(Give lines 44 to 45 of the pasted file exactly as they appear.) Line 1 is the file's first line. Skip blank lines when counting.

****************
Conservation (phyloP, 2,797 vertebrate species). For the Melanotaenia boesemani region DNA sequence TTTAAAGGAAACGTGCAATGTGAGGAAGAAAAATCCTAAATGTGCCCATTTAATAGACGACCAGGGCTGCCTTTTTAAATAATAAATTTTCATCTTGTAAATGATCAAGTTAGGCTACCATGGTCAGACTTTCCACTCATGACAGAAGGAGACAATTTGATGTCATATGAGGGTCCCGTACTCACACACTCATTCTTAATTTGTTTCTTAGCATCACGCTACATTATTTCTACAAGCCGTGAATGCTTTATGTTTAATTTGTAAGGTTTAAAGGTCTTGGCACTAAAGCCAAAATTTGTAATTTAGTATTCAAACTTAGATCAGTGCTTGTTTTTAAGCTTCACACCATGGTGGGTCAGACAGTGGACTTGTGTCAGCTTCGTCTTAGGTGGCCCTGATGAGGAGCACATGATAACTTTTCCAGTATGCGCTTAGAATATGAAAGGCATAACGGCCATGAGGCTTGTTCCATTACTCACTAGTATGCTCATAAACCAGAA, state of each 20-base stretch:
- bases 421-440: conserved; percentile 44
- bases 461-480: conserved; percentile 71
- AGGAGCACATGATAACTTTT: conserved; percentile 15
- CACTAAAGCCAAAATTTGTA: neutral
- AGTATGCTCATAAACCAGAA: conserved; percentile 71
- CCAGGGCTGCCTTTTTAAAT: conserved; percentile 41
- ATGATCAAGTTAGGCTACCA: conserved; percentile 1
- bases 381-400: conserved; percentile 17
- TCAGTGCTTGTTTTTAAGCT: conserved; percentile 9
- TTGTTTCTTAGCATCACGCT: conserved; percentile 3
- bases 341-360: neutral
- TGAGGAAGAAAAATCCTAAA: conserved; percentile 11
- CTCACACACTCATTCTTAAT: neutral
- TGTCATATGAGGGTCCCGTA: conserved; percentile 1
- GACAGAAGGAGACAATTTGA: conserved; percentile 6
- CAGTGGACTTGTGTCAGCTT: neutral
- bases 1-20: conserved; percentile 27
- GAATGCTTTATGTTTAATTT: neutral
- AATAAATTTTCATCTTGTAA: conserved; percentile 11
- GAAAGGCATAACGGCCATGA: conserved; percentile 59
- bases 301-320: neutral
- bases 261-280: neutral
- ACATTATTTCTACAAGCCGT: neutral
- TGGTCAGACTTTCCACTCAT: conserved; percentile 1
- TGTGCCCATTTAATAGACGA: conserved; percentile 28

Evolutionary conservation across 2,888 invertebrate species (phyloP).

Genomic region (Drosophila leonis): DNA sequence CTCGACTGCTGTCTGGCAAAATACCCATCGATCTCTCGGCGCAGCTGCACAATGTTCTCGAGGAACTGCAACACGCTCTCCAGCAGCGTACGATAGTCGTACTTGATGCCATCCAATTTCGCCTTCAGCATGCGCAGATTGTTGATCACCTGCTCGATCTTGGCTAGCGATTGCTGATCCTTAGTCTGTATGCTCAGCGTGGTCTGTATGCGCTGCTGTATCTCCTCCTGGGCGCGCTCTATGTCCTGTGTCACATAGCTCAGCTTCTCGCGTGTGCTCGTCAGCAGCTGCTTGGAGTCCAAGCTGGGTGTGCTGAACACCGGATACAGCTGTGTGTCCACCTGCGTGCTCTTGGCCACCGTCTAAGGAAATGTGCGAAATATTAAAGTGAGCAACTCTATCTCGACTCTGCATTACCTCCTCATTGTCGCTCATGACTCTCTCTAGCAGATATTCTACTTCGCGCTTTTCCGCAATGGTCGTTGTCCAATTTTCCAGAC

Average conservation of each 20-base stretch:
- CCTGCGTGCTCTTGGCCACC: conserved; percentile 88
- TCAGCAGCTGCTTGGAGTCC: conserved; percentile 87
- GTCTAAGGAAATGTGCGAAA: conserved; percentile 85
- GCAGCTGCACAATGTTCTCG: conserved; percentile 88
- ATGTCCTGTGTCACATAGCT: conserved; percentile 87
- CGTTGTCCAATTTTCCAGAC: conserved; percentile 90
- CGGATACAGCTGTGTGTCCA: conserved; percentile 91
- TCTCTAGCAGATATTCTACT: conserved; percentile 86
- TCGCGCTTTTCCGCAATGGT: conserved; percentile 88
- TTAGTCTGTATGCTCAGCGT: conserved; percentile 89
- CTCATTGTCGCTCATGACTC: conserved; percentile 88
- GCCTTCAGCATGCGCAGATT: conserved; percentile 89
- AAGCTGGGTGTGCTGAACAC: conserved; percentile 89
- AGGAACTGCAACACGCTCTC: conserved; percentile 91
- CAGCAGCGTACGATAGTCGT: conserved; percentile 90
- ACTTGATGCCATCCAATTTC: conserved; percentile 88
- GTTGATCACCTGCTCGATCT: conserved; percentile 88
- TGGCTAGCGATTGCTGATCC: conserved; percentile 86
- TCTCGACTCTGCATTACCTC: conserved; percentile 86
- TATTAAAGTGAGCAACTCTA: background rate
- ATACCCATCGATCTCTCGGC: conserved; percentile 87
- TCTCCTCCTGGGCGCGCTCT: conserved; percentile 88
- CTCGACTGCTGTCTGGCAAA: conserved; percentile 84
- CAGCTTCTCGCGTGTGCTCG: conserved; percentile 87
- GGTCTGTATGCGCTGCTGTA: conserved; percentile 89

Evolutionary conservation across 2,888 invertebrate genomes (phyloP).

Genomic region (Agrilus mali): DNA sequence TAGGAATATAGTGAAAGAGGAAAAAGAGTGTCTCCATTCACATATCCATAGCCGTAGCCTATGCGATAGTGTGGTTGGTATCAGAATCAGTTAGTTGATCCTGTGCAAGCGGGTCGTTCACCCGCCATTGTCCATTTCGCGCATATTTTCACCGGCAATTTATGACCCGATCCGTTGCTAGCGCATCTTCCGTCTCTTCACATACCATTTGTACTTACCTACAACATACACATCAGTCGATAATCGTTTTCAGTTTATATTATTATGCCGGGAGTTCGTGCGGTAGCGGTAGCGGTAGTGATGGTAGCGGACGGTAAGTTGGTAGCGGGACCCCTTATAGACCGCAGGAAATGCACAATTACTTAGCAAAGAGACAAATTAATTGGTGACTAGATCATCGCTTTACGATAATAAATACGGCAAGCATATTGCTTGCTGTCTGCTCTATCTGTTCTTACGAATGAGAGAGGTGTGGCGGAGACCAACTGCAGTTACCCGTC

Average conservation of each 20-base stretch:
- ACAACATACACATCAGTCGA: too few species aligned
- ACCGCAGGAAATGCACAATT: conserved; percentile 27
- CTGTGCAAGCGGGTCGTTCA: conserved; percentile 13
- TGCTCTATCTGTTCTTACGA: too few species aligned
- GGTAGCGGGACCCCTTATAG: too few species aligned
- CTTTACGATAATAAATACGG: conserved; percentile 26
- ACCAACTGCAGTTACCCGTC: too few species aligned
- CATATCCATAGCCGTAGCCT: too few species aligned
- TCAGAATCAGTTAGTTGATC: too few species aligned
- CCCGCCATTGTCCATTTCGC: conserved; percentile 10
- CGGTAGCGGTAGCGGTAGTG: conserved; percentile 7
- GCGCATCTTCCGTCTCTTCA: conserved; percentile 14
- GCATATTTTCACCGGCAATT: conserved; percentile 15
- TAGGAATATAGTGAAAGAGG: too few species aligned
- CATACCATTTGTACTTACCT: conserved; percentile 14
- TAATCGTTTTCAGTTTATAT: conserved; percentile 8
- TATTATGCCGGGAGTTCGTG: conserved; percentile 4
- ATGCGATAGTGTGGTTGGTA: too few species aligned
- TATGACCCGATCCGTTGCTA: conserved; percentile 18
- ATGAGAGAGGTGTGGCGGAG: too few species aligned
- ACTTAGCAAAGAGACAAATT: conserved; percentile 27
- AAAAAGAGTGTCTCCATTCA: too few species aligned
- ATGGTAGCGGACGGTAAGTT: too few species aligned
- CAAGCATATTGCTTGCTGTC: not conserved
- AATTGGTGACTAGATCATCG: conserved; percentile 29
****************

- CAGCAGCGTACGATAGTCGT: conserved; percentile 90
- ACTTGATGCCATCCAATTTC: conserved; percentile 88